Narcos TV Review: Netflix, I Love You But You’re Bringing Me Down

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Too many cooks spoil the broth. A camel is a horse designed by committee.

There are plenty of sayings that cover the problems that can occur with too many people trying to get their say on something. Most of them apply perfectly to television. None of them can be directed at Netflix.

I’m a firm believer that if you feed people nothing but crap they’ll come to expect little else. You give a person McDonald’s every day and they will lose the taste for fresh food. You insist that all TV viewers are morons and can only cope with The Big Bang Theory, and you train them to not want to watch anything else. Shows like The Big Bang Theory (or Made in Chelsea, or any one of the dozens of terrible programmes on terrestrial and Freeview) are cheap to make, and presume every person is sat on their sofa with their mouth open and their hand down their pants. Which I am, but it doesn’t mean I’ll like Mrs. Brown’s Boys.

Those at the top, as is the case with so many other facets of life, can get too involved in a project and get their hands all over it. They can want it to appeal to more people, to do a better job of targeting a specific audience, to change tone to encourage greater advertising revenue.

Netflix doesn’t have this problem. It trusts that the people making the programme know what they are doing and will put out exceptional content without their interference. It also trusts the audience that they will appreciate the content without being pandered to or forced upon.

Narcos is a great example of this. It’s the story of the rise of Pablo Escobar, and is a beautifully shot and fascinating show. But it would never see the light of day on TV. It’s probably 70% subtitled, and is peppered with unexpected violence and intense sex scenes. It isn’t in a rush to tell the story, and it doesn’t stick to a predictable formula. It also happens to be fantastic.

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But is it as good as it can be? One of the main strengths of the Netflix model may be their biggest weakness. As Merrill Barr said far better than I could, the freedom allowed to the writers can result in slightly flabby outputs that lack focus. Over-editing can be awful, but so can no editing (which most of my posts probably attest to). One of the strengths of the current TV system is that a producer will look at a show from a cold standpoint and be happy to tell you that, as great an idea you may have, it just won’t work. It needs to be shorter, tighter, more precise. This is an important part of the process.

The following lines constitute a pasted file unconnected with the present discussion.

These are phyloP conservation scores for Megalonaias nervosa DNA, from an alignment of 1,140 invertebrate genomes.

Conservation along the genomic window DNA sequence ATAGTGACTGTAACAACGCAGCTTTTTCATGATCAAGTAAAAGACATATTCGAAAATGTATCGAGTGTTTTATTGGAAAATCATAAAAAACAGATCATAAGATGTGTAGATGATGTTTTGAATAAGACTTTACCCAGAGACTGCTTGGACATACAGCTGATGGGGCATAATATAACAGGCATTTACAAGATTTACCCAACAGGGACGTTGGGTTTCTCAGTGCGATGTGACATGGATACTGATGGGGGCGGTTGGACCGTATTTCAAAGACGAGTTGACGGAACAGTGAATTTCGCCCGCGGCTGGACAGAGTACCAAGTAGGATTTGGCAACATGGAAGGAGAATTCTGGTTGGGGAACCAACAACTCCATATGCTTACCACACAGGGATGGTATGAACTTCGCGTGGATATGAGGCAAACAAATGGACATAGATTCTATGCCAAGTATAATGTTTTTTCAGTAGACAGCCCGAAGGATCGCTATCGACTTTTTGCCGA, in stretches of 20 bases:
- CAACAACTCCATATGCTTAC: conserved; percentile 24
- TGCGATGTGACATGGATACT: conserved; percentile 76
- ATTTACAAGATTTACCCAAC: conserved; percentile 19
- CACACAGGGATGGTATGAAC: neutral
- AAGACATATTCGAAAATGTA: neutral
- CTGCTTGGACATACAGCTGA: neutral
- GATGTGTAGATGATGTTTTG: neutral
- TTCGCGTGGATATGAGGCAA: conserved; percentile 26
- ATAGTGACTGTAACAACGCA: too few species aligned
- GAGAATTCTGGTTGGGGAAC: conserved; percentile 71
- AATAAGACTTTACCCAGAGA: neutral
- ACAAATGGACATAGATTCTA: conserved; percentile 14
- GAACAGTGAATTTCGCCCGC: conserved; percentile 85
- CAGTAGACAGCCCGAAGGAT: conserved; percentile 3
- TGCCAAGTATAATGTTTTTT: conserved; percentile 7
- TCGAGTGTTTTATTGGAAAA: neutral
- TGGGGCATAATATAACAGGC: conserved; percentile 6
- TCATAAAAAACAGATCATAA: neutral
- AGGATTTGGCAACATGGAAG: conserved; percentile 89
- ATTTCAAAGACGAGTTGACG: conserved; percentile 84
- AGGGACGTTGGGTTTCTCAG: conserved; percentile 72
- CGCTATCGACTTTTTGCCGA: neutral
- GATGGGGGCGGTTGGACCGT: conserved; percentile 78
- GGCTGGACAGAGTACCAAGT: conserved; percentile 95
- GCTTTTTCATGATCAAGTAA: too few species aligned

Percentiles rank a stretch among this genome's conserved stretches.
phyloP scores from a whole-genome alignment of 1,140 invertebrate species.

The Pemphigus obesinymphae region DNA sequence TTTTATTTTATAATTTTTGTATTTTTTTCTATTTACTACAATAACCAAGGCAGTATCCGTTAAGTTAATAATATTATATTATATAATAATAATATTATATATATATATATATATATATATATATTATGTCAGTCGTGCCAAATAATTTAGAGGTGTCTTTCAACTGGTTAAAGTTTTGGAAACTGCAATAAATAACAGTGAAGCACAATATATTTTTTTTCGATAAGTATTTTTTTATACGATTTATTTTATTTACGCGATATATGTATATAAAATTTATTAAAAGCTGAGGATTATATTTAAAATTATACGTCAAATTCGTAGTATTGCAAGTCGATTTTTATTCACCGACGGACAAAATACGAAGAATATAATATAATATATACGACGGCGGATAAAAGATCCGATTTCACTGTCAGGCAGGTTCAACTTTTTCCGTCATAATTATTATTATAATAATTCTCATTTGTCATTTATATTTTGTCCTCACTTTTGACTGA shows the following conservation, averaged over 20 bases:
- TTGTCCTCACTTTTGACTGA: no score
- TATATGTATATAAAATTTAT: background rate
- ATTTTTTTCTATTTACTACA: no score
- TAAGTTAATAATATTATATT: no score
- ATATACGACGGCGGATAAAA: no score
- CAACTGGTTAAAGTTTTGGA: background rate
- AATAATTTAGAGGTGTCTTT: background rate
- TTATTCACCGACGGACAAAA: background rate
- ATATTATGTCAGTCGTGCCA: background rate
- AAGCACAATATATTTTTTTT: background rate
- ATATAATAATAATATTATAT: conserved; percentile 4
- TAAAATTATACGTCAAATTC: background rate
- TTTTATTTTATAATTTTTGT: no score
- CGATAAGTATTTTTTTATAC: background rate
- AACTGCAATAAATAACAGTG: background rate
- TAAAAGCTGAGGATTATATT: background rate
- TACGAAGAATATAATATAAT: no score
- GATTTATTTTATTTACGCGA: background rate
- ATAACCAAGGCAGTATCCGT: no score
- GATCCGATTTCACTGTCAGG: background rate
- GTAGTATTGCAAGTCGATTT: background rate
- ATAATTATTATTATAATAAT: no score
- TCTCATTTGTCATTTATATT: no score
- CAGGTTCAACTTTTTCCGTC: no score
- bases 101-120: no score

Netflix triumphs the fact that they leave the creators to create, and trust them that they’ll put out something of good quality that the audience will enjoy. In some cases (Bojack Horseman), it works. In others (Season 4 of Arrested Development, and it pains me to say that) it really doesn’t.

Creatives are obviously hugely talented people, and I’d love nothing more than to be involved in the development of a genuinely quality, popular TV show. But they will of course become too attached to an idea, to thinking outside the box, to disrupt common thinking, and every other type of nonsense management speak you can think of. What they aren’t known for is structure and keeping things simple.

As is the case with so many things, you need a little of both. Creativity is a wonderful thing, but it needs to be harnessed correctly. Narcos is an entertaining, intelligent, exciting programme that treats its audience like adults. But for some reason, I can’t help but feel like it could have been more. It could be Breaking Bad. Instead, it’s The Walking Dead.

Narcos Rating: Oh look, Sheldon is saying Bazinga again! Like he did in that other episode I saw!

Narcos is a Netflix exclusive

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6 thoughts on “Narcos TV Review: Netflix, I Love You But You’re Bringing Me Down

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